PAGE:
The High Court has suspended a decision by the state to lease some berths at the ports of Mombasa and Lamu County to private investors.
Justice Chacha Mwita said the order will be in place till December 6 when the court will issue further directions on the matter.
The case was filed by a group identifying themselves as the Taireni Association of Multimedia.
They have sued CS Treasury, CS Transport, the Attorney General and Kenya Ports Authority.
Justice Chacha Mwita directed that the pleadings be served immediately to the respondents and responses be filed within 3 days after service.
The government through the respondents had commenced the disposal of the berths at both Ports of Mombasa and Lamu through the tender offer dated November 17, 2023.
It is the implementation of this tender that has been suspended after the association argued that the Kenya Ports Authority (KPA) has no power under the law and constitution to dispose of any of the public assets.
The association told the court that the whole process is tainted with irregularities that should not be allowed to continue.
“We urge you to consider this application in the light of protecting public assets and the public capital investment from any plunder, whatsoever,” the association said.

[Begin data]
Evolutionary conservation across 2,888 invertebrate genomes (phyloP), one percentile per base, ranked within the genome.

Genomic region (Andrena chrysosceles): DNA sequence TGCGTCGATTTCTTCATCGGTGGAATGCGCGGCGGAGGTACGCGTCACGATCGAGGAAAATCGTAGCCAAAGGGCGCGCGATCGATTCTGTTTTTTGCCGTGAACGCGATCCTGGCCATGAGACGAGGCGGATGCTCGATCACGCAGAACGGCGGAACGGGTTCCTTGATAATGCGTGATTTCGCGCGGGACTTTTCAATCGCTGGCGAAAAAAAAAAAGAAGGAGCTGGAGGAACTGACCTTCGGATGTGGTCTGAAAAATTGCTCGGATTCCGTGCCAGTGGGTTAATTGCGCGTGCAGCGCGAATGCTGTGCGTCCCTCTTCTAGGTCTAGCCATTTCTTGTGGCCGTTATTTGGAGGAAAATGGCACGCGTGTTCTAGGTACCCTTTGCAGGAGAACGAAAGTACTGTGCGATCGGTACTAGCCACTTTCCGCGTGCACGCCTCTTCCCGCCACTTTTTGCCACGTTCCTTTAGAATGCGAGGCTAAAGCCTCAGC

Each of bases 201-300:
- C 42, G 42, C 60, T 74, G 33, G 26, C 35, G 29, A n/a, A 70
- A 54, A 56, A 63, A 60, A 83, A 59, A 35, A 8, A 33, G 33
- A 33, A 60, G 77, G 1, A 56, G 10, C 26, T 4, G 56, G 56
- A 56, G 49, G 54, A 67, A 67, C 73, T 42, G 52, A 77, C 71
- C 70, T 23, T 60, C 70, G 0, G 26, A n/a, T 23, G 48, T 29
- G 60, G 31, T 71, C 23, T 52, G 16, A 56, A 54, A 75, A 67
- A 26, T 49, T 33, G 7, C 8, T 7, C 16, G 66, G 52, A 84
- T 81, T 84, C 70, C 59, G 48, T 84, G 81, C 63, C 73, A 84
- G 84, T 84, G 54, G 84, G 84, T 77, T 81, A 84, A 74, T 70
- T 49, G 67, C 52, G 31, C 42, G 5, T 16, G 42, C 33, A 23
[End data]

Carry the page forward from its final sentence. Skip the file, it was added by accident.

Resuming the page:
According to the court documents, KPA has purported to dispose of the public assets held by it under the provisions of Section 4 of the Public Private Partnership Act, 2022, which Act, was not intended to be applicable for the disposing of public assets, rather to guide on the procedures of controlling and contracts between the government on projects which are undertaken and financed exclusively by private investors.
KPA has to date developed 3 ports which are fully functional in Mombasa, Kisumu and Lamu with asset base running into hundreds of billions.
These include lands, machinery, equipment and infrastructural developments.
It is estimated that the berths 16-18 at Container Terminal 2 of Mombasa Port cost the public Sh30 billion to construct and it is estimated that the Lamu berths, which were constructed recently could go up to Sh60 billion.
Source: The Star